Casual Corner Co-Founder

Charles E. Carples, 68, a pioneer in women's sportswear who co-founded the Casual Corner clothing store chain, died of cancer Dec. 5 at his home in Boca Raton, Fla.

He opened the first Casual Corner store in West Hartford, Conn., in 1950. The chain, specializing in casual and less-formal women's clothing, now has 750 stores nationwide. The chain merged with U.S. Shoe Corp. in Cincinnati in 1970.

After the merger, he continued as executive vice president of the specialty retailing division. He also served on U.S. Shoe's board of directors until 1986.


Air Force General

Jack J. Catton, 70, a retired Air Force general and retired senior vice president of the Lockheed Corp., died Dec. 4 at his home near March Air Force Base, Calif., after a heart attack.

He spent 34 years in the Air Force before retiring in 1974, then spent a decade at Lockheed.

During his years in the Air Force, he served as head of the Military Airlift Command and its logistics command. He led B-29 (Super Fortress) bombing raids in the Pacific during World War II and flew combat missions during the Korean War.


Polish Director

Tadeusz Kantor, 75, an internationally known avant-garde theater director, author and painter who was known for creating dynamic, inventive theater based on historical and personal themes, died Dec. 8 in Krakow. The cause of death was not reported.

Among his productions were "In the Little Country House" in 1961, "The Madman and the Nun" in 1963 and "Water Hen" in 1967. His "Theater of Death" started with the 1975 premiere of "The Dead Class."

During World War II, Mr. Kantor founded the underground, experimental Independent Theater. He organized the first postwar modern art exhibition in 1948 in Krakow and organized his Cricot 2 Theater there in 1956.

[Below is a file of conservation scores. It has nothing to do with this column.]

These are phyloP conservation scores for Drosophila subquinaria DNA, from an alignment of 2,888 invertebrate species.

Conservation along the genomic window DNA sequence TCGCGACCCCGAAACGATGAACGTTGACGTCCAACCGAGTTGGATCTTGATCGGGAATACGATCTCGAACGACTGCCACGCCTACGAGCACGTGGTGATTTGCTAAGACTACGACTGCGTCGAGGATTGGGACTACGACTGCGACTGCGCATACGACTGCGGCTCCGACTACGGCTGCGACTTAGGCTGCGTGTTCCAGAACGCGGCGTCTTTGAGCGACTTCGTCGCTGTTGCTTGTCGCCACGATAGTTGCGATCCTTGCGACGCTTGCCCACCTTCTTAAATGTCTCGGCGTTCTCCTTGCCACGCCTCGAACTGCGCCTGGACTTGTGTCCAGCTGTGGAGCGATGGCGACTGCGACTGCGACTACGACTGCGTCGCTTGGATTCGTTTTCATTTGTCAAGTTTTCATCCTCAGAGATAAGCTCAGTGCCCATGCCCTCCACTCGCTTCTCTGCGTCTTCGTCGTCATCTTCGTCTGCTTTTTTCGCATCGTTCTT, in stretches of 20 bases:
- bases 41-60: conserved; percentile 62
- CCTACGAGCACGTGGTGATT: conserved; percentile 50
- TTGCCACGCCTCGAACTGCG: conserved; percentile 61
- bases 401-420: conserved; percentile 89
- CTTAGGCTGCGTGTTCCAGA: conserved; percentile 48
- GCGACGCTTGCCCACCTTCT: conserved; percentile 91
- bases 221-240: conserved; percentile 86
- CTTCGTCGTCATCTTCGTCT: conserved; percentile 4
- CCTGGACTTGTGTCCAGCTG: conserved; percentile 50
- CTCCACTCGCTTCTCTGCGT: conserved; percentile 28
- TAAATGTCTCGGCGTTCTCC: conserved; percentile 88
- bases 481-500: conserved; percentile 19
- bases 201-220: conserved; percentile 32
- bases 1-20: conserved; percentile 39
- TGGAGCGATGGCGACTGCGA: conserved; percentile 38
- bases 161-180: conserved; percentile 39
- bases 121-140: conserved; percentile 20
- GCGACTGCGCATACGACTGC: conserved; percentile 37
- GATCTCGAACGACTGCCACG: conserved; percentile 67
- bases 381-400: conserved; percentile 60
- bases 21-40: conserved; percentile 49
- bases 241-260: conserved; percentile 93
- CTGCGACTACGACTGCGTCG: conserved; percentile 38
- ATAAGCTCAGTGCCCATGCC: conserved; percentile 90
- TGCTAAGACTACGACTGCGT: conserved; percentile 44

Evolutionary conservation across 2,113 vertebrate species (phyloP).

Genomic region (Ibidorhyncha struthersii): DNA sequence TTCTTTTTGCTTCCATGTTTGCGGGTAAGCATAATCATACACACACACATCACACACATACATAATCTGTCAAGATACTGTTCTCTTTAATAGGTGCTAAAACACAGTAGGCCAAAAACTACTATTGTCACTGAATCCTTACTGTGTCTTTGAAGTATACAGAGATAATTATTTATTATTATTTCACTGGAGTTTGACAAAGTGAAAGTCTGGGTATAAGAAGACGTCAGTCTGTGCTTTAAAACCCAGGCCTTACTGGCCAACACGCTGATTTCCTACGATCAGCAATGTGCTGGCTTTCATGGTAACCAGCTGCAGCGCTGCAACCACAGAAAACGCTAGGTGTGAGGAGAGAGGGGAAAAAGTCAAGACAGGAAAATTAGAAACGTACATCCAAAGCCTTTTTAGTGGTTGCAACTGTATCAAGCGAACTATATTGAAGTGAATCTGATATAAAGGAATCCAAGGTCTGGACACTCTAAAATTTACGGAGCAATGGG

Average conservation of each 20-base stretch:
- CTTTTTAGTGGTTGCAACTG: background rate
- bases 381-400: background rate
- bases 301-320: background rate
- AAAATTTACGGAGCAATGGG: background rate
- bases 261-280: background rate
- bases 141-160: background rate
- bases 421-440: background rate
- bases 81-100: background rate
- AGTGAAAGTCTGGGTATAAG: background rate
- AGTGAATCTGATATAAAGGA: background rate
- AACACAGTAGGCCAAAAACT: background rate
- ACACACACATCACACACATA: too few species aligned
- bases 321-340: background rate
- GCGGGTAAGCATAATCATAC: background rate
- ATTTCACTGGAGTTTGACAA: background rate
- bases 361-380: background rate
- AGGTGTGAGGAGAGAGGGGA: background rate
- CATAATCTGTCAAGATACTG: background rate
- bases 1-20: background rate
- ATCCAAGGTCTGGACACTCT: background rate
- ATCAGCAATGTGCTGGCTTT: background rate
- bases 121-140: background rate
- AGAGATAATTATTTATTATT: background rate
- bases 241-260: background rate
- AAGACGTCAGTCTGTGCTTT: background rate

Rock-and-Roll Singer

Dee Clark, 52, a rock-and-roll singer who had a string of hits in the '60s including "Raindrops" and "Hey Little Girl," was found dead Dec. 7 in Smyrna, Ga. Authorities said he died after an apparent heart attack.

Mr. Clark, who was a native of Chicago, began his musical career in the early 1950s with the Hambone Kids, a rhythm-and-blues group. He later formed a singing group called the Kool Jets before launching his solo career in 1957.


Quebec Actor & Nationalist

Jean Duceppe, 67, a Quebec stage, television and movie actor who was best known for his role as the kindly general store owner in the 1971 film "Mon Oncle Antoine," died Dec. 7 in Montreal. He had diabetes.

The Montreal-born actor also was a Quebec nationalist and a union activist. He presided over Quebec's Union des Artistes in the late 1950s. He was awarded Quebec's highest honor, the Order of National Merit. In one of his last appearances, in June, he told a cheering crowd that "as the days pass, it becomes more and more evident that Quebec is our only country."